The Ministry of Public Education and counterpart teachers expect Volunteers to speak English at all times when in a classroom setting to support the language acquisition process of Costa Rican students. However, coordination and work with school administrators, community contacts, and Ministry officials (including writing letters to request support and authorization for activities) will most likely be done in Spanish.

Living Conditions


All Volunteers are required to live with a host family for the first nine months in country (three months during Pre-Service Training and six months during service in their community of service). Living with a local family offers benefits such as better community integration, a sense of security, increased language skills, friendship, cultural exchange, and a unique understanding of Costa Rican cultures. Living with host families can also present certain challenges such as lack of privacy; limited control and choice over diet; and different family dynamics, rules, and expectations. Costa Rican cultures are family-oriented and families often expect Volunteers to integrate into and respect their existing family environments. It is important that applicants carefully consider the host family living requirement and commit to doing the work and embracing this arrangement's challenges in order to maximize the rewards.

After the initial six months of Volunteers' service in the host community, Volunteers are eligible to live independently if they receive approval by Peace Corps Costa Rica Program Managers and can identify a living situation in the community that meets the Peace Corps’ housing criteria. Some communities do not have a live-alone option, and Volunteers must be open to the possibility of living with a host family during their entire service.

Professional Appearance

Most Costa Ricans take great pride in being neat, clean, and well-groomed even on informal occasions. Volunteers should follow the example of Costa Ricans at their worksites and in their communities of service (e.g., clean and ironed clothes, polished shoes, and groomed hair). Frequent coordination with government agencies, schools, and other professional organizations require that Volunteers demonstrate professional attitudes, appearance, attire, and image at all times. In addition, Volunteers are assigned to work in the public school system and have to abide by the dress code and policies set by this institution. Volunteers should come prepared to adhere to a business casual dress code while working and avoid wearing shorts, flip-flops, sleeveless shirts, tank tops, short skirts or dresses, spaghetti straps, or strapless dresses.

Community Location & Physical Adaptability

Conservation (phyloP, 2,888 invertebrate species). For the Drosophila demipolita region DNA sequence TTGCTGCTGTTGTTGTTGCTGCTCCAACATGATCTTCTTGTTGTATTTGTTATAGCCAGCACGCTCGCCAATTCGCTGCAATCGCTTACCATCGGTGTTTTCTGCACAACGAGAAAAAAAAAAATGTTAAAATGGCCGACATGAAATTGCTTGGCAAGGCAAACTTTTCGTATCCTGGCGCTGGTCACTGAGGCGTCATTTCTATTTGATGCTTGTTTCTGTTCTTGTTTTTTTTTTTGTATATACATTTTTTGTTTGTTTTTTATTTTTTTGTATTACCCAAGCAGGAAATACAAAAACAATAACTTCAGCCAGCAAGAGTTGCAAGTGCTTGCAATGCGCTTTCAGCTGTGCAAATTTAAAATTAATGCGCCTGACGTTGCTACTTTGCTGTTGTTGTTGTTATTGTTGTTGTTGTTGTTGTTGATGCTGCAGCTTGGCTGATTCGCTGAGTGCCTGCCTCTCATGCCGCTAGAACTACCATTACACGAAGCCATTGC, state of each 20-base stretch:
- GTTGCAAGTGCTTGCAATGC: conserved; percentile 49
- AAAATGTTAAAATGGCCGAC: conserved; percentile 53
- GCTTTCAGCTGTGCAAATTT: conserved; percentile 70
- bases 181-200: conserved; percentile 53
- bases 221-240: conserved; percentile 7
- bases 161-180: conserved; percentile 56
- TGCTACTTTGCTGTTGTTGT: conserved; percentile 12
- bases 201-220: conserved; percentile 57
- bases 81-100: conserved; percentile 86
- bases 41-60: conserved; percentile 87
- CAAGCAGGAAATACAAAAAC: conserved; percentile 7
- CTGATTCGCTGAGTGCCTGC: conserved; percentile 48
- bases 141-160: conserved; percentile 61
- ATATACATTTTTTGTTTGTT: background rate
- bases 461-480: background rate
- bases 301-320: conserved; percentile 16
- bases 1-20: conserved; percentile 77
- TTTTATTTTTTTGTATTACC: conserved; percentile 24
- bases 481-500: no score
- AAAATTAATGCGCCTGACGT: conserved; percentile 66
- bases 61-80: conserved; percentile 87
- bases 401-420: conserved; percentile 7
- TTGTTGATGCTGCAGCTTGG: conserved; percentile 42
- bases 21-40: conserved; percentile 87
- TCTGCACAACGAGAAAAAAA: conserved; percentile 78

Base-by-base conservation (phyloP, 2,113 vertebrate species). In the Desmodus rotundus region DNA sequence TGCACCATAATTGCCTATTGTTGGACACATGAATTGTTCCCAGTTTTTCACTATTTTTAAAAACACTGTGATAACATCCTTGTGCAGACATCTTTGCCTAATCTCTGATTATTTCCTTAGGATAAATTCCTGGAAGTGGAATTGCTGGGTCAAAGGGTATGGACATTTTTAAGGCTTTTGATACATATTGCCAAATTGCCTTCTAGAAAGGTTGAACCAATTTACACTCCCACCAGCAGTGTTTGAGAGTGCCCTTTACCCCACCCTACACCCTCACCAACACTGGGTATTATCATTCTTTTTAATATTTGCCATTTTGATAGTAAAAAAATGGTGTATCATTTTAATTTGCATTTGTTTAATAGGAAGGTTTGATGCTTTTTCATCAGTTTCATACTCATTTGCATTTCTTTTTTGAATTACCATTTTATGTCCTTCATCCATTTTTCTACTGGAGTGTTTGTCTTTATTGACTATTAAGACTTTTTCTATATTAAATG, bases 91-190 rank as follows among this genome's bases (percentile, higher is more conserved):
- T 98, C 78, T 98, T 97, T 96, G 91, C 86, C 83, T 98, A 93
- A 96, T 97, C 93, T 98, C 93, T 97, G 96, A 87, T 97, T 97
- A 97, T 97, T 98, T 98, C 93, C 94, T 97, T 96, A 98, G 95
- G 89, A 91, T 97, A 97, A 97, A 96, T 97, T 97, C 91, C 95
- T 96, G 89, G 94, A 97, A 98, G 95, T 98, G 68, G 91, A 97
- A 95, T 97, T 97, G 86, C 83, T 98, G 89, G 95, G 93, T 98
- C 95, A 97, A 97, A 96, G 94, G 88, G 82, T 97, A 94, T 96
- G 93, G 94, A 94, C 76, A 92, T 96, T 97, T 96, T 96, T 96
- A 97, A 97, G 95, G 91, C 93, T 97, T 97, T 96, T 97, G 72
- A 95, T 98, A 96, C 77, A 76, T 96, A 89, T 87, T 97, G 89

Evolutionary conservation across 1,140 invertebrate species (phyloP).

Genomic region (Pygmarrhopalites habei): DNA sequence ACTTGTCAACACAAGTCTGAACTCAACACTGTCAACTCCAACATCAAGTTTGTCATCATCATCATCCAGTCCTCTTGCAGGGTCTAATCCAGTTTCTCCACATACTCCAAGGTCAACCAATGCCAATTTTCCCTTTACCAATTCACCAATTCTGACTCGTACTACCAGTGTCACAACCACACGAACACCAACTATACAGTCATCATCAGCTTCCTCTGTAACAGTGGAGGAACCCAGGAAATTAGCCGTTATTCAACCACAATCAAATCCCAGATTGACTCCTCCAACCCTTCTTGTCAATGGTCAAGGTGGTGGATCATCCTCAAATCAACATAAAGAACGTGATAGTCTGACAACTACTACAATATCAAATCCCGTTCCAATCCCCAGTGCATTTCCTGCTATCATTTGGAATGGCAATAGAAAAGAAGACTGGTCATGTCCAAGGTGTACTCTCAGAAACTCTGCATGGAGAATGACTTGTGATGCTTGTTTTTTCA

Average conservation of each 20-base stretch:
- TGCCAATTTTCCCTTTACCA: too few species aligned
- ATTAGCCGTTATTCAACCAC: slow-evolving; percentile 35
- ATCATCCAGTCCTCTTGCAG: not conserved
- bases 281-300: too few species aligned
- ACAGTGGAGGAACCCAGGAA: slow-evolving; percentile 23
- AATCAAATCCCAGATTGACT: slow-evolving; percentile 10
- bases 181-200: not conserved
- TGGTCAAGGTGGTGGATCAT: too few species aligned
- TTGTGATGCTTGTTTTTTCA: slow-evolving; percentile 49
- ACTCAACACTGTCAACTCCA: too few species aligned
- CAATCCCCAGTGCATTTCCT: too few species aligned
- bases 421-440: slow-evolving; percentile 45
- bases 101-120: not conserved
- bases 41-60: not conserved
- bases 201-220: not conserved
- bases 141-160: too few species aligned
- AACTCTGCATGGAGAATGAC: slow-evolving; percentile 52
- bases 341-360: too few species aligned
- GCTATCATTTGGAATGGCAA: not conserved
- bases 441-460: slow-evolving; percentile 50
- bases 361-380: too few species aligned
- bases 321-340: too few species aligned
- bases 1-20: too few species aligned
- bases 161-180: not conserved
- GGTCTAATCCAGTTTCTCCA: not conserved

English Education Volunteers will be working in rural, semi-urban, and urban communities. Some communities can be physically challenging (e.g., mountainous terrain; rocky, unpaved roads; and muddy conditions in the rainy season) and some have high levels of heat/humidity. Most communities are located within two to eight hours of the capital by public transportation and Volunteers can expect to live within a five-kilometer radius of the school. This commute will most likely require a combination of walking and use of public transport.

Communications & Telephone

Trainees and Volunteers are required to have a local phone number and access to messaging applications. Peace Corps Costa Rica does not purchase cell phones for Volunteers. Instead, some Volunteers purchase a local number and use "unlocked" cell phones brought from the U.S., while others purchase cell phones in Costa Rica. Internet service is not always available, and cellular phone service may be limited.

Remaining in Community of Service During the First and Last 90 Days of Service

Because the first few months of service are crucial to community integration, annual leave (vacation time) may not be taken during the first or last 90 days of a Volunteer's service, except under extraordinary circumstances and with the approval of Peace Corps Costa Rica's Program Team and Country Director. Furthermore, Volunteers may not receive international visitors during their first 90 days of service.

Serving in Costa Rica

Learn more about the Volunteer experience in Costa Rica: Get detailed information on culture, communications, housing, and safety — including crime statistics [PDF] — in order to make a well-informed decision about serving.

Medical Considerations

Before you apply, please review Medical Information for Applicants to learn about the medical clearance process.